U.S. Water News Online
BLOOMINGTON, Ind. -- Indiana University scientists are
leading a federal effort to track the fluctuation of PCBs, pesticides
and other toxins in the Great Lakes basin.
IU recently received a $3.5 million Environmental Protection
Agency grant to continue operating a network of instruments on the
five lakes -- Huron, Ontario, Michigan, Erie, and Superior -- which
are the world's largest source of fresh water.
The study is part of a cooperative effort with Canada to measure
pollutants coming from the air. IU has operated the network since
"We're trying to understand how (the toxins) behave; how compounds
move around, where they come from and how fast they go from place to
place," said Ronald A. Hites, an IU professor who is an
internationally known expert in environmental toxins.
Earlier this year, Hites co-authored a report showing that farmed
salmon had higher concentrations of PCBs &emdash; polychlorinated
biphenyls -- than wild salmon.
His work on the Great Lakes could help the EPA determine whether
new measures are needed to reduce toxins, said Melissa Hulting, an
EPA scientist who manages the data collection program.
"The Great Lakes are pretty sensitive to inputs of these
pollutants from the air," Hulting said. "It may take awhile to get
the chemicals out of the lakes."
PCBs, an organic compound suspected of causing cancer and other
ailments, were once used to cool and lubricate transformers and
electrical equipment. PCBs persist for years in the environment and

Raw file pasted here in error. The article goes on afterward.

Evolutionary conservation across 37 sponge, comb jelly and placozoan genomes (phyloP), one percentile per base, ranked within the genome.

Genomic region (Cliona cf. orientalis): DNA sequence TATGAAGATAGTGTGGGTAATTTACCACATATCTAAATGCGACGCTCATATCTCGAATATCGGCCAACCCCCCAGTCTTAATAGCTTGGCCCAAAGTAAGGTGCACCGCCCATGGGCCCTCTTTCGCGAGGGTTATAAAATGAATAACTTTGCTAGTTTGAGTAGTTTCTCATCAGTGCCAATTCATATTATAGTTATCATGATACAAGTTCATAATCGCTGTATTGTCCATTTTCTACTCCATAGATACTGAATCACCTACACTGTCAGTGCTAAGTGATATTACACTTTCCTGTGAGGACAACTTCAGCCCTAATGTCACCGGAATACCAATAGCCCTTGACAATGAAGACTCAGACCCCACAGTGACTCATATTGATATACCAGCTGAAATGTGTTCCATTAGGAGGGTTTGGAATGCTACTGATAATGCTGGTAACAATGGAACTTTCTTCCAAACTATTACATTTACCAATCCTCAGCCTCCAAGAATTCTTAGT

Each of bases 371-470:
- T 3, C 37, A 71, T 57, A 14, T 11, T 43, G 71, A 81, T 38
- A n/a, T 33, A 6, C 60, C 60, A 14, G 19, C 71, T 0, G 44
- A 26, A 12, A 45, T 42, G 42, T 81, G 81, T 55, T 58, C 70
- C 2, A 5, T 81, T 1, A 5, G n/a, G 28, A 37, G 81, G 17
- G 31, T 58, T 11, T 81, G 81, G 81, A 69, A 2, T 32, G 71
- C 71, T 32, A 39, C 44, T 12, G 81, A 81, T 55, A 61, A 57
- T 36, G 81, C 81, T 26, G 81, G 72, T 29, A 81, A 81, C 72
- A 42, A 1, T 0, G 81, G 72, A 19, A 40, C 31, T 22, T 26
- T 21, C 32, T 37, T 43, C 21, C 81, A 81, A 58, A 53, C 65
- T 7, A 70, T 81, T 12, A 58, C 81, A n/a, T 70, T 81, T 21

build up in the fatty tissue of fish and mammals, becoming more toxic
as they move up the food chain.
The EPA banned the manufacture of PCBs nearly 30 years ago, but it
and other chemicals continue to accumulate in the Great Lakes at
levels that pose health risks to people.
PCBs move easily between a liquid and a gas, evaporating into the
atmosphere from soil and water before falling back to earth and
starting the cycle again.
Although the chemicals' levels in the lakes have been declining,
they're still high enough to prompt the EPA to advise people to limit
consumption of fish caught in all five Great Lakes and many regional
As part of the study, IU researchers measure PCBs and other toxins
in the atmosphere every 12 days at five U.S. locations, including
Chicago and Cleveland. Canadian researchers measure sites on lakes
Ontario and Huron.
Researchers then analyze the data to determine how much of the
compounds ends up in the lakes -- and how much is coming from the
lakes, Hites said.
Hites hopes the research explains the unsolved mystery of why
levels of PCBs, after dropping steadily for years, suddenly spiked in
1997 and 1998, then dropped again.
"We still don't know why this happened, but we hope the next few
years of data will provide us with some answers," he said.
Return to the
U.S. Water News Archives page
Return to the U.S. Water
Use a comma to separate e-mail addresses:
Hi, I thought you might like to read this article.